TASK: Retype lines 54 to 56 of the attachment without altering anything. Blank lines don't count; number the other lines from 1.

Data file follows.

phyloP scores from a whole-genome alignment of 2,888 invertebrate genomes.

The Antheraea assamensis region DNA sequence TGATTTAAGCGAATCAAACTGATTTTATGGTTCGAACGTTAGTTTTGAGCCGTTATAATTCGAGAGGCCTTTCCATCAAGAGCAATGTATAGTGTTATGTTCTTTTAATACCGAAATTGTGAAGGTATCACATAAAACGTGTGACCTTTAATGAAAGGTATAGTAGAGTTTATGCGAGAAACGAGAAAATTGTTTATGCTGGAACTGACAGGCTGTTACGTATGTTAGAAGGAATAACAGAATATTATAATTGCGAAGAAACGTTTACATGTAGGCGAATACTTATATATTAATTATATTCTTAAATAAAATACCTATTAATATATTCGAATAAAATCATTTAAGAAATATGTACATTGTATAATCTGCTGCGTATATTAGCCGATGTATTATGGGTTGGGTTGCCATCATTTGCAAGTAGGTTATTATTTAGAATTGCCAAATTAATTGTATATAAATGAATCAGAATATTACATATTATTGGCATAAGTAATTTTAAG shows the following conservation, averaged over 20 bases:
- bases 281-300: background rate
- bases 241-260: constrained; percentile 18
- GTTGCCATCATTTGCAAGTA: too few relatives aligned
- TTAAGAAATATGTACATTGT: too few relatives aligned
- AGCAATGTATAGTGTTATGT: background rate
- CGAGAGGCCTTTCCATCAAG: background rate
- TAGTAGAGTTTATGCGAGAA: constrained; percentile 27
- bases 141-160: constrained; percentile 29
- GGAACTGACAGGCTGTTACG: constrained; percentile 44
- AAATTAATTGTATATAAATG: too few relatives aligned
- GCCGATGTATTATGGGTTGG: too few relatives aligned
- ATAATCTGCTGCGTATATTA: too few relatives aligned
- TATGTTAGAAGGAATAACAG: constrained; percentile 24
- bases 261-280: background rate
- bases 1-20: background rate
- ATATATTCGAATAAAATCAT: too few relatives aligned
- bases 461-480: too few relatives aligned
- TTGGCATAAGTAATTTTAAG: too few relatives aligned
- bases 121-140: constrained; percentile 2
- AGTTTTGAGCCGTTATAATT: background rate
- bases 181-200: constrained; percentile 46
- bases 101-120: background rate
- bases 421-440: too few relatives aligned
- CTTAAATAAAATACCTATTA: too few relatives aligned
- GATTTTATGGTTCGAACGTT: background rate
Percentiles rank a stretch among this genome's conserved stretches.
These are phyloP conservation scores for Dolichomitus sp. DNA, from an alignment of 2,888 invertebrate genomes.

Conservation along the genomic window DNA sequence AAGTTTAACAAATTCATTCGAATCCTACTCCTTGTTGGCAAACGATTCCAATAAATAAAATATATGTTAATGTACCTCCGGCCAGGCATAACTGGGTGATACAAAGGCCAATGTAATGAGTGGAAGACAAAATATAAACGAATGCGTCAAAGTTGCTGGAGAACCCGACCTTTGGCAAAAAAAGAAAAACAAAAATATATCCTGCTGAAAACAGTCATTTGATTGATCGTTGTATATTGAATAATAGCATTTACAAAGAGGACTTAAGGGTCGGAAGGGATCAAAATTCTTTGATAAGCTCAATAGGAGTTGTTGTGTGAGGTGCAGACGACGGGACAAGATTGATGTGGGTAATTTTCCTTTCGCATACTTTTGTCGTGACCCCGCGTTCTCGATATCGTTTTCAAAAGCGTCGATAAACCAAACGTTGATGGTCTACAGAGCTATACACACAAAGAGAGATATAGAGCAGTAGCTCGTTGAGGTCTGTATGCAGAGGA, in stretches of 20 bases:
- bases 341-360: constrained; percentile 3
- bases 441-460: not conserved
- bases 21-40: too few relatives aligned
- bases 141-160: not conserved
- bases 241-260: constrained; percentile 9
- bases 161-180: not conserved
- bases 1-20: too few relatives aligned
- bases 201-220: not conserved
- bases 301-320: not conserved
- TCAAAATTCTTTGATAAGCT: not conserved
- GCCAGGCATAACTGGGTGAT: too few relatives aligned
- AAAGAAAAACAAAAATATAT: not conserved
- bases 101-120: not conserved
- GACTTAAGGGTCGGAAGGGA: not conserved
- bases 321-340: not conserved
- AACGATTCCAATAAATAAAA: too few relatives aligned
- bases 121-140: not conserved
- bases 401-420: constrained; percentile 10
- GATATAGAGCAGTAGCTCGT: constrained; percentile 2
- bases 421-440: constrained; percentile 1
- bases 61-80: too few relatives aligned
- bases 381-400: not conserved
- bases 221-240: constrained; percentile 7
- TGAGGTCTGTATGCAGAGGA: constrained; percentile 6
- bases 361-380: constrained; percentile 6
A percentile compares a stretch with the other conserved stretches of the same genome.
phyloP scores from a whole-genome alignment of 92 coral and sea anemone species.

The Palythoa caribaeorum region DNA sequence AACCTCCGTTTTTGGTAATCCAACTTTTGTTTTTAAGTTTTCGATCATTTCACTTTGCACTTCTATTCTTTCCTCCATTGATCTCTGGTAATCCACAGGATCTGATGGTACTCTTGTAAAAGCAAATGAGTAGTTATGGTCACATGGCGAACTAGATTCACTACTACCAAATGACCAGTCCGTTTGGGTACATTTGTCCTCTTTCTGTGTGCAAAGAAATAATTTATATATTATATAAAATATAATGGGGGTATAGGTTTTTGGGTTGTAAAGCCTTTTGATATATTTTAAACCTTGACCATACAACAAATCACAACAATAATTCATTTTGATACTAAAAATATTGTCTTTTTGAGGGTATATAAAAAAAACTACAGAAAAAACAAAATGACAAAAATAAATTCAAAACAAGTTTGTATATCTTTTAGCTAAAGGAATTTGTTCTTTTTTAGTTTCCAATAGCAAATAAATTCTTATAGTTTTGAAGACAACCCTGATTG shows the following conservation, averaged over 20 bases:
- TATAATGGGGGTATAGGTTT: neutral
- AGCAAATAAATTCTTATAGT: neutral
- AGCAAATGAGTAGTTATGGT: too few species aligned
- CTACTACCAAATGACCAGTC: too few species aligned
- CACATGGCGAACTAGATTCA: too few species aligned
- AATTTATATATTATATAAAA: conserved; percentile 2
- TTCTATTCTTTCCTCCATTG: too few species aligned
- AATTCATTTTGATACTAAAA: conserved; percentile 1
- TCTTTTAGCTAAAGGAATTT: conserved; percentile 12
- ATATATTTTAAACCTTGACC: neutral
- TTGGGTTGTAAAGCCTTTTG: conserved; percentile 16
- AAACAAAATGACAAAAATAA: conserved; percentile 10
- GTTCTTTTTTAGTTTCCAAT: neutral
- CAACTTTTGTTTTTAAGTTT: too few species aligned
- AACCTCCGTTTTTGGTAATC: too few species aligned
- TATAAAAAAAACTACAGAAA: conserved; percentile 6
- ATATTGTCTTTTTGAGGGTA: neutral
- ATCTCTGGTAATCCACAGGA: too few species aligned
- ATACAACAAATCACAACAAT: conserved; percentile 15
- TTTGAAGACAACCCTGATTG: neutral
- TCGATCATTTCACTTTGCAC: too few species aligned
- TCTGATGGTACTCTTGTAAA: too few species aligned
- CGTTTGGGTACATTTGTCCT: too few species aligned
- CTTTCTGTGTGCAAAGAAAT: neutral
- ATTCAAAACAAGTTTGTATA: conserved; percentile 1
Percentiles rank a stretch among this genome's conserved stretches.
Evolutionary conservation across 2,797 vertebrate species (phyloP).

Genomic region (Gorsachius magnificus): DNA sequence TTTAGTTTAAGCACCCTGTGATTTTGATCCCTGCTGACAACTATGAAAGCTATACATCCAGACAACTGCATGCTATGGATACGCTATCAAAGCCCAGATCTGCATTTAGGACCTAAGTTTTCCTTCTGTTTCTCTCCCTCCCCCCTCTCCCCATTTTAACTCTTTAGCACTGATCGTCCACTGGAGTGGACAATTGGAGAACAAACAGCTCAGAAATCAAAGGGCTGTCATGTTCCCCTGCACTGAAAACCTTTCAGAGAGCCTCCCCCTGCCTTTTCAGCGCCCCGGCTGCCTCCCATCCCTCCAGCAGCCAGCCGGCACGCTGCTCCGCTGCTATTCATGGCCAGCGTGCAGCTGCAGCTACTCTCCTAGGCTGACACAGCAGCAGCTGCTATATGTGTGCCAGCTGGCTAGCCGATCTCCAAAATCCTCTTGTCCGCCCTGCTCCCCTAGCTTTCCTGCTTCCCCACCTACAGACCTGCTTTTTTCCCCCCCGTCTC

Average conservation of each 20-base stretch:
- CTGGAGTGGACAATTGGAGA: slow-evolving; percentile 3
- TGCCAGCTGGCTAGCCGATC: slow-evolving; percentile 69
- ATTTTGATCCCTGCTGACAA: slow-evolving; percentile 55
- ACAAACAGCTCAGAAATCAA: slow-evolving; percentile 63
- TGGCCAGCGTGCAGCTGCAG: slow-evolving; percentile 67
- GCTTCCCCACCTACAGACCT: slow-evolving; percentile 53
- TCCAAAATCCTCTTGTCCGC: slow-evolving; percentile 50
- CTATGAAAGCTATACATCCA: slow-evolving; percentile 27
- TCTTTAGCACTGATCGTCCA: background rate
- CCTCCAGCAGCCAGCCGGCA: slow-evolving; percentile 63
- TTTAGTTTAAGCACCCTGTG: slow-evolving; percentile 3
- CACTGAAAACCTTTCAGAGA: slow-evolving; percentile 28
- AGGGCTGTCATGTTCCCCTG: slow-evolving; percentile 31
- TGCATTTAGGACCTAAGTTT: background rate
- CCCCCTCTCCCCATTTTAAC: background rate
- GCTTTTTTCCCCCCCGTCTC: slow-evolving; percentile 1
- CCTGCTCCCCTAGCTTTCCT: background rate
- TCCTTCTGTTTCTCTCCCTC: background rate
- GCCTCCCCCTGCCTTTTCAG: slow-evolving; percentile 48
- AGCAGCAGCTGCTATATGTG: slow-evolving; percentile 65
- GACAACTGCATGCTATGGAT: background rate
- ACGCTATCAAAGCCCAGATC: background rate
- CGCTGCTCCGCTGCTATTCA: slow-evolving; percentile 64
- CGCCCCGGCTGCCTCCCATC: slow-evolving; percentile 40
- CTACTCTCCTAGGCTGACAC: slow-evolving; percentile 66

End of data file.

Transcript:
- TGAGGTCTGTATGCAGAGGA: constrained; percentile 6
- bases 361-380: constrained; percentile 6
A percentile compares a stretch with the other conserved stretches of the same genome.